dot (.) operator in C++
The C++ dot (.) operator is used for direct member selection via the name of variables of type class, struct, and union. It is also known as the direct member access operator. It is a binary operator that helps us to extract the value or the function associated with the particular object, structure or union.
- variable_name: Its an instance of a class, structure or union.
- member: member variables or member functions associated with the created object, structure or union.
Member Function Called Member Variable Value: 222
Frequently Asked Questions about dot (.) Operators in C++
Is dot (.) actually an Operator?
Yes, dot (.) is actually an operator in C/C++ which is used for direct member selection via object name. It has the highest precedence in Operator Precedence and Associativity Chart after the Brackets.
Is there any other Operator like the dot(.) operator?
Yes. There is another such operator (->). It is called an “Indirect member selection” operator and its precedence is same as that of the dot (.) operator. It is used to access the members indirectly with the help of pointers.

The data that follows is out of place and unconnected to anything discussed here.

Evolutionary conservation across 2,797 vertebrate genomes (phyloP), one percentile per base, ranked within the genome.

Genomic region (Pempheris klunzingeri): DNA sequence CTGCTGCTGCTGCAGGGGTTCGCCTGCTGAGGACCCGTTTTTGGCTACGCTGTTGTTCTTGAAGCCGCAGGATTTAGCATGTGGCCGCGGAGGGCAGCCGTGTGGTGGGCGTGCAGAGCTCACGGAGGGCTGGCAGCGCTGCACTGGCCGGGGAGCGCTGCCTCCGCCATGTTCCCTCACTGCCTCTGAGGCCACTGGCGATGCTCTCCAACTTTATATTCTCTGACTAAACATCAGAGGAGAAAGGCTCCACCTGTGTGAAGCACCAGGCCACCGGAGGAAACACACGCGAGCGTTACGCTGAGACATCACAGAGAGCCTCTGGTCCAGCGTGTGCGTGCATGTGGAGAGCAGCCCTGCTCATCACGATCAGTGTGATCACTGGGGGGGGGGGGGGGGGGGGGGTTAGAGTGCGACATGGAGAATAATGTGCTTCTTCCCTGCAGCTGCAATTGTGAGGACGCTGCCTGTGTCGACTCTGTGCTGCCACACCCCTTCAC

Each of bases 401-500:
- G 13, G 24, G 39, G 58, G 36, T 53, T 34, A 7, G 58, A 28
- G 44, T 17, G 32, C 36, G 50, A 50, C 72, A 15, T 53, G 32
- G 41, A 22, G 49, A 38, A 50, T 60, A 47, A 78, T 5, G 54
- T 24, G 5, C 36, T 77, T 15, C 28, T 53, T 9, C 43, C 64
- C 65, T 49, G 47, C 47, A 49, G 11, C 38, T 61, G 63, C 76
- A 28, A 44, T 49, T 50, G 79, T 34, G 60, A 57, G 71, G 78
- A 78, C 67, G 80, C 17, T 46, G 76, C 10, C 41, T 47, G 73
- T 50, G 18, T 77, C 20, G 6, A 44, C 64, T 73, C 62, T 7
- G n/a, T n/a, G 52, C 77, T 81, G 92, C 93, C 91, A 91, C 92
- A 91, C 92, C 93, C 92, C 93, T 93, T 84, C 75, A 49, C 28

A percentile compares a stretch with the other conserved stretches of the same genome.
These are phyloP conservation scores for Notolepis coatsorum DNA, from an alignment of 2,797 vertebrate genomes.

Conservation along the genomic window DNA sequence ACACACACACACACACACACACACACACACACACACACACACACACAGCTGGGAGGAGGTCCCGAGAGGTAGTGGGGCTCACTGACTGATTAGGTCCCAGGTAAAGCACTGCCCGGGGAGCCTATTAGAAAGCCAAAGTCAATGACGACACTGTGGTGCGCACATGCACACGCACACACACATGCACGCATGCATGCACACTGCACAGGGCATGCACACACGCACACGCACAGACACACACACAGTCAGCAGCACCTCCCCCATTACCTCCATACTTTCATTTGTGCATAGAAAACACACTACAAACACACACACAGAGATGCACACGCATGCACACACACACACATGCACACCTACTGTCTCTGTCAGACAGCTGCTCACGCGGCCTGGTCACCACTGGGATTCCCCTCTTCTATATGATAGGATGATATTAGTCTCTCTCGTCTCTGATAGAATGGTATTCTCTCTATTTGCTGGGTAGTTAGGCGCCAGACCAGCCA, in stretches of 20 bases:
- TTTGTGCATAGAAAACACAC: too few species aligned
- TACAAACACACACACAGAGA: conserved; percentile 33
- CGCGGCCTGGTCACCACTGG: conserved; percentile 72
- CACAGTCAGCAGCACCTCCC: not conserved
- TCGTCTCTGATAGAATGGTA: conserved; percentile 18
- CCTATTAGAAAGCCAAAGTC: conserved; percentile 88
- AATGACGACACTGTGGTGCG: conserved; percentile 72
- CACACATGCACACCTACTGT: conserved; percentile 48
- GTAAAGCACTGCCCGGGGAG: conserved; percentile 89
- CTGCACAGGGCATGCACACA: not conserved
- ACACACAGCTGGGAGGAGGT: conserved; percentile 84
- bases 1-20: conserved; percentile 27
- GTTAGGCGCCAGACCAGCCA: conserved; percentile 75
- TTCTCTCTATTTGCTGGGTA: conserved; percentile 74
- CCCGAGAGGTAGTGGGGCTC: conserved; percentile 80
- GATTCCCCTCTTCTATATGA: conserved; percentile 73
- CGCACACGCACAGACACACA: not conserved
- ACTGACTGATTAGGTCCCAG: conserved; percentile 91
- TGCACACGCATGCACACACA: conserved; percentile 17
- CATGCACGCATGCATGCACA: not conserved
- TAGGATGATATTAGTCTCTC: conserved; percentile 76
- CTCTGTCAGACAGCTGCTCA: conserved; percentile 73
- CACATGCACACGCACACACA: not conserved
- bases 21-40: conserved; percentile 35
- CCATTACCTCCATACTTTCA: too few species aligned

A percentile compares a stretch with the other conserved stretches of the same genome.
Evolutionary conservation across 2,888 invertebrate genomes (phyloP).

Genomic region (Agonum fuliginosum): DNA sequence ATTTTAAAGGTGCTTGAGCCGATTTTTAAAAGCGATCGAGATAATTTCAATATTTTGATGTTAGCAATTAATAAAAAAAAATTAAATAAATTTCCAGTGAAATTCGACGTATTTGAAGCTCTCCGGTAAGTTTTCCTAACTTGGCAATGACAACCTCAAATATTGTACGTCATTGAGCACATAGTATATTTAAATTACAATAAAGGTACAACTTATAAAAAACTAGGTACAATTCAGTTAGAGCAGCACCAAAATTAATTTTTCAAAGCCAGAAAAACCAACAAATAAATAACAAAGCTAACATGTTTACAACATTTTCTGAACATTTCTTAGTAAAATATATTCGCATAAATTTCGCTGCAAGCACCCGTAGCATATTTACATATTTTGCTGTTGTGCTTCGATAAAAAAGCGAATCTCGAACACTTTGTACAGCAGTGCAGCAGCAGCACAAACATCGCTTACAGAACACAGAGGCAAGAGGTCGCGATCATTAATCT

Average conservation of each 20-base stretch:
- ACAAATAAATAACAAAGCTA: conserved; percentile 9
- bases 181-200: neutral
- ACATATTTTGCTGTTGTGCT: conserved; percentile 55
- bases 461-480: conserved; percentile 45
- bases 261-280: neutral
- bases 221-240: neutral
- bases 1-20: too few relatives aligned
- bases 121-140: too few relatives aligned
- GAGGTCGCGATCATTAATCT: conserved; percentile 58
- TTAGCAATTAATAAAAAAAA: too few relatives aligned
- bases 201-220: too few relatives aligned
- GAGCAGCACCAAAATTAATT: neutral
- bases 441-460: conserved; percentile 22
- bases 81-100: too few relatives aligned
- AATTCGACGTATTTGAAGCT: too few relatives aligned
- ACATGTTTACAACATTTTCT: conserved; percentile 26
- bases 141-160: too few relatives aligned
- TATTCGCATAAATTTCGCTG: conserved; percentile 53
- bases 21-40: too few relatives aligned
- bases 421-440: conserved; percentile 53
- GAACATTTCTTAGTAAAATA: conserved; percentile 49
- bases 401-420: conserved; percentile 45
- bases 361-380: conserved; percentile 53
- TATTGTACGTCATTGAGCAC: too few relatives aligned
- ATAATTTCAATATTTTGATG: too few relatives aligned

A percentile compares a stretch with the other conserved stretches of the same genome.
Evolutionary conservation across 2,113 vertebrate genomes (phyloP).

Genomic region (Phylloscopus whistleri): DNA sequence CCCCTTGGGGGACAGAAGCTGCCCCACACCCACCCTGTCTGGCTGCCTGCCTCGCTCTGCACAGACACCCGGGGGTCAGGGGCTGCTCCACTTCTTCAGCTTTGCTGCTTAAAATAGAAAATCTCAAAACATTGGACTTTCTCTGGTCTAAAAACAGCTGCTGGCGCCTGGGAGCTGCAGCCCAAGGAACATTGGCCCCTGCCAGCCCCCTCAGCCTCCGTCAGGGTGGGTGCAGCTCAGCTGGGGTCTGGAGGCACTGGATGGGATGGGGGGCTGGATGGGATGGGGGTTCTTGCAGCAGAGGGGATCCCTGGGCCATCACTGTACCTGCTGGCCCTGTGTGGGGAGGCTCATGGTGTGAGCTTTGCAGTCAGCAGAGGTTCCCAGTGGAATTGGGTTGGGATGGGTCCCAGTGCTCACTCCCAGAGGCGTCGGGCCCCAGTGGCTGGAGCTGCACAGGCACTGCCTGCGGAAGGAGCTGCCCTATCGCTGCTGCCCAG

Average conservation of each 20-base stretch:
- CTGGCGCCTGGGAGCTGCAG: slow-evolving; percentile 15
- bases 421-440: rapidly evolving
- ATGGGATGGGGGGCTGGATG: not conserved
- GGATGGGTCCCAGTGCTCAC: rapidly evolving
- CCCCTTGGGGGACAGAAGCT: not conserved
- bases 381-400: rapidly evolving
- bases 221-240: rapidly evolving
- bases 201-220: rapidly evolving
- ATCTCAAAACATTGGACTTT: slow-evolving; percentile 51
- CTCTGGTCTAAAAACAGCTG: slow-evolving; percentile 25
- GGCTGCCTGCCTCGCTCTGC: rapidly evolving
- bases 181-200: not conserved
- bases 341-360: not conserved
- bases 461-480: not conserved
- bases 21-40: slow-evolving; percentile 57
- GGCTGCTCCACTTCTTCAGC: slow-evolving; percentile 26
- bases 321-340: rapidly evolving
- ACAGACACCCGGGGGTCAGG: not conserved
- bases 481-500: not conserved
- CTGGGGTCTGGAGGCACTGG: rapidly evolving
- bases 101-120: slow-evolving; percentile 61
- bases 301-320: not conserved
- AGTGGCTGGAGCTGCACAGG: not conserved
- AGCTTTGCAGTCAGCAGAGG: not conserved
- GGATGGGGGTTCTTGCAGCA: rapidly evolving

Can the dot (.) operator be overloaded?
No, the dot (.) operator cannot be overloaded in C++. Doing so will cause an error.
prog.cpp:11:20: error: expected type-specifier before '.' token cantover& operator.() ^ prog.cpp:11:12: error: expected ';' at end of member declaration cantover& operator.() ^ prog.cpp:11:20: error: expected unqualified-id before '.' token cantover& operator.() ^ prog.cpp: In function 'void g(X&)': prog.cpp:15:7: error: 'void X::fun()' is private void fun(); ^ prog.cpp:19:8: error: within this context x.fun(); // X::fun or cantover::fun or error? ^
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